The bikes that saved Boris?

So I had a ride on the Boris bikes yesterday. And on Saturday. And on Friday. – I’m completely won over by them. Friday was the first time I’d actually taken to the saddle in well over 20 years, but – ooh, steady there, where’s the brakes again? – I was on the move after a chat with the TfL helper, a few wobbles and uncertain moments, and five minutes later I was actually enjoying myself.

I chose Hyde Park for my inaugural ride – big, easy to get to, no traffic. But emerging at Lancaster Gate, I ended up getting the bus to Queensway to find the cycle station at Kensington Gardens. Co-ordination between the bikes and other forms of transport could be better. It’s early days, though, and at the moment there’s be no better way of getting yourself noticed than pedalling one of these blue bikes through central London.

You’ve probably heard all about the actual bikes already – they’re chunky, heavy things, but absolutely perfect for complete novices like me who barely know how to work the gears. I rode down to the south side of Kensington Gardens, but found going back uphill a bit of a struggle (those gears again – I worked it out later) so popped the bike into the station, had a chat with another TfL helper, and walked off. Five minutes later I spied another docking station in Queen’s Gate, by the Royal Albert Hall, and was off again; really getting the hang of it this time.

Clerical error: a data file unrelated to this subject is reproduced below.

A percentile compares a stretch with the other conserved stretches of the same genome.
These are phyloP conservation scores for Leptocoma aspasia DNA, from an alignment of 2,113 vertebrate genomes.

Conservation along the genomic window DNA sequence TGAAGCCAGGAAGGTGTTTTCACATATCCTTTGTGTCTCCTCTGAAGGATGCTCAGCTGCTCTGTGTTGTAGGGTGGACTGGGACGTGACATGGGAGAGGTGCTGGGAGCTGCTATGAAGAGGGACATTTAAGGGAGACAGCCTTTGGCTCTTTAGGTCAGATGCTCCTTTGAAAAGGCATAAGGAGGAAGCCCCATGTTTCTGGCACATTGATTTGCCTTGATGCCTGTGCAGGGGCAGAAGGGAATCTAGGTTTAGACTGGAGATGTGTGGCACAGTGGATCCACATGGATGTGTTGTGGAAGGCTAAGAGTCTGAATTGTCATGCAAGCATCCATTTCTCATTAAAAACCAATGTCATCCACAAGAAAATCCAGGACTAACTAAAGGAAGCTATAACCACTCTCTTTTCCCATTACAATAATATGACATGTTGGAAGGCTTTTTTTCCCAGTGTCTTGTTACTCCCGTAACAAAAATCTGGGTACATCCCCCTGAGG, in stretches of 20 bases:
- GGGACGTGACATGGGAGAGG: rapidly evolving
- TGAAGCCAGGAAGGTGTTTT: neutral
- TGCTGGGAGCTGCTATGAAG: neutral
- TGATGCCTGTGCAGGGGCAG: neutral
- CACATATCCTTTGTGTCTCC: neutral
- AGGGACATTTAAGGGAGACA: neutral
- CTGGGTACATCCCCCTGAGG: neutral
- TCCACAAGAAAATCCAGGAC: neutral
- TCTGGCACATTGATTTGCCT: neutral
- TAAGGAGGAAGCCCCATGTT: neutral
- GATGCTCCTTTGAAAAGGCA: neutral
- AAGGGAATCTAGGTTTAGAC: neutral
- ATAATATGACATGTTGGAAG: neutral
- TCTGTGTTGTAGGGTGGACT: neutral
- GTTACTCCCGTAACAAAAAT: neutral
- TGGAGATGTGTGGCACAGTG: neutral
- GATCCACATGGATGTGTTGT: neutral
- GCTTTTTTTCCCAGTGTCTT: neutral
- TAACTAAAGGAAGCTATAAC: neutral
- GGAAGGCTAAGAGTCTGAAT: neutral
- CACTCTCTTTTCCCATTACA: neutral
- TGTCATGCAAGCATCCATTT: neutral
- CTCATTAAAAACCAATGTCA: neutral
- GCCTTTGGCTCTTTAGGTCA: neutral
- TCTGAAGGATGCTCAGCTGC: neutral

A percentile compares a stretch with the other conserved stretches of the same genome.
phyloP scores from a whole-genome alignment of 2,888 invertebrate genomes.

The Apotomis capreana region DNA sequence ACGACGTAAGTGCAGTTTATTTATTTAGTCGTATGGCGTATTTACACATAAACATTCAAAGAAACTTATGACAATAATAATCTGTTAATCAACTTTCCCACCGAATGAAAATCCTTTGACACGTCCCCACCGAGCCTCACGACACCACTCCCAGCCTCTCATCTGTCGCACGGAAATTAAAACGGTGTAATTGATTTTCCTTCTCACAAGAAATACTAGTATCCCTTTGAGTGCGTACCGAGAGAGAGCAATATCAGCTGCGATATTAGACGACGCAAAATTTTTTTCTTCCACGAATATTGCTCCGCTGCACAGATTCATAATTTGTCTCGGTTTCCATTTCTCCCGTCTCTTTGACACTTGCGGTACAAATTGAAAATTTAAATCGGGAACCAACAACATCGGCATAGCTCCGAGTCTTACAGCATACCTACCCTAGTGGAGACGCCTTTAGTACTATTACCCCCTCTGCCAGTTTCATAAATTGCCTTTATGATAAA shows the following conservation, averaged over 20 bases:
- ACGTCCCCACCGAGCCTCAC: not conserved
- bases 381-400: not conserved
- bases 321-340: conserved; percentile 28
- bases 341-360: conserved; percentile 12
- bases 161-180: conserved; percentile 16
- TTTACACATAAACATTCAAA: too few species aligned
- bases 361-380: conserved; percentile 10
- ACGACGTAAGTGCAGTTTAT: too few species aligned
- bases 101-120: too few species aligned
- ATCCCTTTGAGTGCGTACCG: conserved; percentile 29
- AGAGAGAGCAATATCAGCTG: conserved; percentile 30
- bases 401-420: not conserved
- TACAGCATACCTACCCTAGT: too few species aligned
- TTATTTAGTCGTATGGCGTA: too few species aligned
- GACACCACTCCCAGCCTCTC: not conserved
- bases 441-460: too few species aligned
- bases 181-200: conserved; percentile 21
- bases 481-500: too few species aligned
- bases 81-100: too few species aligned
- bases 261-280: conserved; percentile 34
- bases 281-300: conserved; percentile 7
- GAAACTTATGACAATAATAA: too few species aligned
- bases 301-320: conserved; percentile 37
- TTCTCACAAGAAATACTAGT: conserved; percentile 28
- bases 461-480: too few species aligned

I ended up cycling almost all the way back to Charing Cross station, through Green Park and along The Mall; although I ended up cursing the lack of docking station at Admiralty Arch – the nearest are on Pall Mall or across Trafalgar Square at Craven Street.

I enjoyed myself so much I was back in the saddle on Saturday, but discovered Regent’s Park isn’t anywhere near as cycle-friendly as its neighbour. But at least a circuit of the Inner Circle and a part-circuit of the Outer got me used to riding alongside traffic. That practice came in handy – I couldn’t find a docking station near Westminster once I’d finished a ride down Horse Guards Parade, and ended up pedalling to Victoria Station, a delay which just took me over the half-hour limit for free riding.

And on yesterday, a ride around Hyde Park seemed a great hangover cure – resulting in my first ever Sunday trip to Speakers’ Corner, where the crowds spill over into the cycle path. Now it’s Monday, I’ve got a case of Boris Bike Bum, but since I’ll be in town later I’ll probably have another spin.

I imagine it’s people like me who will be test of whether the cycle hire scheme is successful – non-cyclists tempted to have a go rather than get the Tube or bus. I’m not a confident enough cyclist to even think about using anything but the quietest side street, but safe routes through the royal parks are a good place to start. It’s actually amazing how many paths in the parks are barred to cyclists – I wonder if this will change if Boris gets his hands on them?

Over three days, I lost count of the number of people who have come up and asked about the bikes, and us cycle hire riders have been swapping conspiratorial smiles as we ease our way through the capital. The cycle hire scheme’s first weekend reminded me that despite the crap spouted by professional northerners about Londoners being unfriendly, the fact is we love shared experiences and we love new toys.

An encouraging sign for the scheme is the number of tourists who seem fascinated by them – Barcelona’s Bicing and Paris’s Velib’ are squarely aimed at city residents, along with Montreal’s Bixi, which London’s service is based on. In fact, Barcelona’s scheme is only open to Catalonia residents. But on Sunday came across countless people trying to hire bikes with their credit cards, despite the service currently only being open to members. Once card payments go live, expect use of the cycles to rocket.